Open Source vs. Free Software

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All these abstract ethical and economic issues are well and good, but the idea of free software is, to many people, a bit radical, since it seems to espouse ideals that are at odds with the normal course of industry. Some people are even vehemently opposed to the idea; one particularly notable opponent is a man named Bill Gates, who built a software monopoly on extremely proprietary software.

To soften the radical impressions, the concept of open source enters here, as an alternative to the term "free software." The distinction between open source and free software is mostly a matter of semantics and focus, rather than a difference in ideology.

Essentially, free software is about accessibility; to be successful, free software must be accessible to as many parties as possible. In light of this, some people believe that free software can only succeed if it is practiced by the most prolific software producers; since the most prolific software producers are commercial businesses, the idea of free software must be marketed or sold to them.

However, businesses are generally reluctant to get involved in political issues, and some people believe that the ideological connotations of the term "free software" are likely to discourage businesses from participating in the process. Moreover, there is confusion in the term itself—the old free beer vs. freedom issue.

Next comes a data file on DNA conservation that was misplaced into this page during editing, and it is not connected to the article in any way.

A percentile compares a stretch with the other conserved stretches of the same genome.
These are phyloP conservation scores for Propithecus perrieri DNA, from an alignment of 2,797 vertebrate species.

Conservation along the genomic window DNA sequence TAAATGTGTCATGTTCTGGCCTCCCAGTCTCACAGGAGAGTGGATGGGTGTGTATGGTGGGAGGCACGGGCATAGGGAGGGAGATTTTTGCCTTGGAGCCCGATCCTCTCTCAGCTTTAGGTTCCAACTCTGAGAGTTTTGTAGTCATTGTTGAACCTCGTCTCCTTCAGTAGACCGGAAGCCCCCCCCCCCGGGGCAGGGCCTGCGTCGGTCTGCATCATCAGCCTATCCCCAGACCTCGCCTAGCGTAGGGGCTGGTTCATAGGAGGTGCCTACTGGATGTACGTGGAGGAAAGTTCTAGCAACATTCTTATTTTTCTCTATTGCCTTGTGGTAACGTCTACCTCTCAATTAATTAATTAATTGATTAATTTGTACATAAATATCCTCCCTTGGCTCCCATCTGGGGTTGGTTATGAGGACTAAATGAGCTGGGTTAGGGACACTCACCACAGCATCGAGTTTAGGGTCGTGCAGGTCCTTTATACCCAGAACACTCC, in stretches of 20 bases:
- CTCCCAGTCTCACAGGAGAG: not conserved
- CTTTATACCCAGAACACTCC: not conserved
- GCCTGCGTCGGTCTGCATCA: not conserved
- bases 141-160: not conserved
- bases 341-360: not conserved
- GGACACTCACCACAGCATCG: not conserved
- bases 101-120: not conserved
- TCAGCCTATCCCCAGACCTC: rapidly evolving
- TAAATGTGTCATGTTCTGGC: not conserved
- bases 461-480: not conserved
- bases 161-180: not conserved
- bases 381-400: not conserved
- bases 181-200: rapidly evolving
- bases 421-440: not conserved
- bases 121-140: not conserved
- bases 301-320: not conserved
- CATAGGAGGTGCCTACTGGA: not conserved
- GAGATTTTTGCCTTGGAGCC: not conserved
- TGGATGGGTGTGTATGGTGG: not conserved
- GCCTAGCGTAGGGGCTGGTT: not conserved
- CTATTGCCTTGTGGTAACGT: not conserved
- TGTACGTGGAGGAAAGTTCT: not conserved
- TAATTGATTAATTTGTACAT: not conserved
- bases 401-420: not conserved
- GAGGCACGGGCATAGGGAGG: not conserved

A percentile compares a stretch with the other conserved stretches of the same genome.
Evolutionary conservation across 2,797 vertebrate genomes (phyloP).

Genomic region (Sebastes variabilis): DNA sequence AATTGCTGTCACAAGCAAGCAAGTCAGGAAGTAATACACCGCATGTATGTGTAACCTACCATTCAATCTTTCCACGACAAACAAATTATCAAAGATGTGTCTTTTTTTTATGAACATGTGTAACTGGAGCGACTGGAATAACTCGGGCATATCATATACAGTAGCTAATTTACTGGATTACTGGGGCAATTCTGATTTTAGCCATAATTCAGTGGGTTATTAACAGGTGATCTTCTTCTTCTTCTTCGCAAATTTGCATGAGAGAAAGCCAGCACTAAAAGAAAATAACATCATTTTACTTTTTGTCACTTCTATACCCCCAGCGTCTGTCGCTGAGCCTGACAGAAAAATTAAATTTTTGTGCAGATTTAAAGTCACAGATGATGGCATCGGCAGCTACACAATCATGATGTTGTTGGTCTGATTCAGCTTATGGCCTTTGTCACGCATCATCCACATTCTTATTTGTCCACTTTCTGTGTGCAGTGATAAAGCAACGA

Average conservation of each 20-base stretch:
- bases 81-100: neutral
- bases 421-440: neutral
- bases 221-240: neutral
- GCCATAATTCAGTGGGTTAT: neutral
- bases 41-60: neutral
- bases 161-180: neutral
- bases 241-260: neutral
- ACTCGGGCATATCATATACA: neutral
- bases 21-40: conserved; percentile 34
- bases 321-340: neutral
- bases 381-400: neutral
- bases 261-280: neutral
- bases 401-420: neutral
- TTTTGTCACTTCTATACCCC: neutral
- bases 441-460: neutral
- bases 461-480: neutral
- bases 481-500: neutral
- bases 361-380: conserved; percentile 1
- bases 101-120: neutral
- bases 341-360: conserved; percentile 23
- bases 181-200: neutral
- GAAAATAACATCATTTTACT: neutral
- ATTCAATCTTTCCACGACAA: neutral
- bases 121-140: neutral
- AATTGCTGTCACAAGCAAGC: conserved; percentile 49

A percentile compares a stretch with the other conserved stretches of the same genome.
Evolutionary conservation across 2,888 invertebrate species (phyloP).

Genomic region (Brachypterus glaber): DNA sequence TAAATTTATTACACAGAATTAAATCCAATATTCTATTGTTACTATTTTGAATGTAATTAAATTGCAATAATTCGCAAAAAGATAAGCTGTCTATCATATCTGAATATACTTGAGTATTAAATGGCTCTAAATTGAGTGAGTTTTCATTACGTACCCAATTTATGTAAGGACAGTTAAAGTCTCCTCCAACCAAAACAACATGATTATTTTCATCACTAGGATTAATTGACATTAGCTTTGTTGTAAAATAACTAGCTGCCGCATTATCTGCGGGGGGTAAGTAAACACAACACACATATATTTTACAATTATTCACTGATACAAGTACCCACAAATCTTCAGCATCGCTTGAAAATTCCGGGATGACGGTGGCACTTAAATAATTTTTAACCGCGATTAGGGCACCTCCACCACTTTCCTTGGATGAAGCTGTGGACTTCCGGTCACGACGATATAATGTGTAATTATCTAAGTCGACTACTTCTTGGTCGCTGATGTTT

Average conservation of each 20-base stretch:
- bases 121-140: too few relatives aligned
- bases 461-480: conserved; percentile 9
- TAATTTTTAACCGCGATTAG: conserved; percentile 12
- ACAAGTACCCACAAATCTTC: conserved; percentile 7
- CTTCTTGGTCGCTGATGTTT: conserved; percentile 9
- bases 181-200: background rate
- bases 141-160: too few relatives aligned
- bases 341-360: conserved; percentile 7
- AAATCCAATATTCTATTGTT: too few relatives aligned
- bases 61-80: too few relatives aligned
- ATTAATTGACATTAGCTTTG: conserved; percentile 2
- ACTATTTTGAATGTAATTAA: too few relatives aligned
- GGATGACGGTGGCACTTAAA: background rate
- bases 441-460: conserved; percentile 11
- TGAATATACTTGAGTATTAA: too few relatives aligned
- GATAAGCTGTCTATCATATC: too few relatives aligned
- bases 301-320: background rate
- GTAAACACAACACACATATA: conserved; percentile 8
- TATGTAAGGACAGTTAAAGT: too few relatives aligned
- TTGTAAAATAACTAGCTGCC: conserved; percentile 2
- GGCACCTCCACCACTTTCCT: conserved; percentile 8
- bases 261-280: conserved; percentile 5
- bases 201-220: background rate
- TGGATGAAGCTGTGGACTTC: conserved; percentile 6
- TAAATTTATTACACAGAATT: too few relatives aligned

To help resolve these difficulties, some people began using the term "open source" instead of "free software." However, the term "open source" does not really capture the sense of liberty that "free software" does, and so some people (including Stallman) object to open source. The argument here is essentially that the idea is supposed to be radical, so softening the delivery is abandoning the actual ideal.

This is an especially thorny issue, and not one that is likely to go away any time soon. Stallman has published an excellent article on the FSF web site, entitled, "Why ‘Free Software’ is Better Than ‘Open-Source.’" Interested readers should read Stallman's and the FSF's own words on the subject at http://www.fsf.org.

My own opinion on the subject is that "open source" is the more realistic, and less emotionally charged term, and so this book will use the term "open source", simply to escape the debate and focus on the technology.



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Tuning and Customizing a Linux System
Tuning and Customizing a Linux System
ISBN: 1893115275
EAN: 2147483647
Year: 2002
Pages: 159
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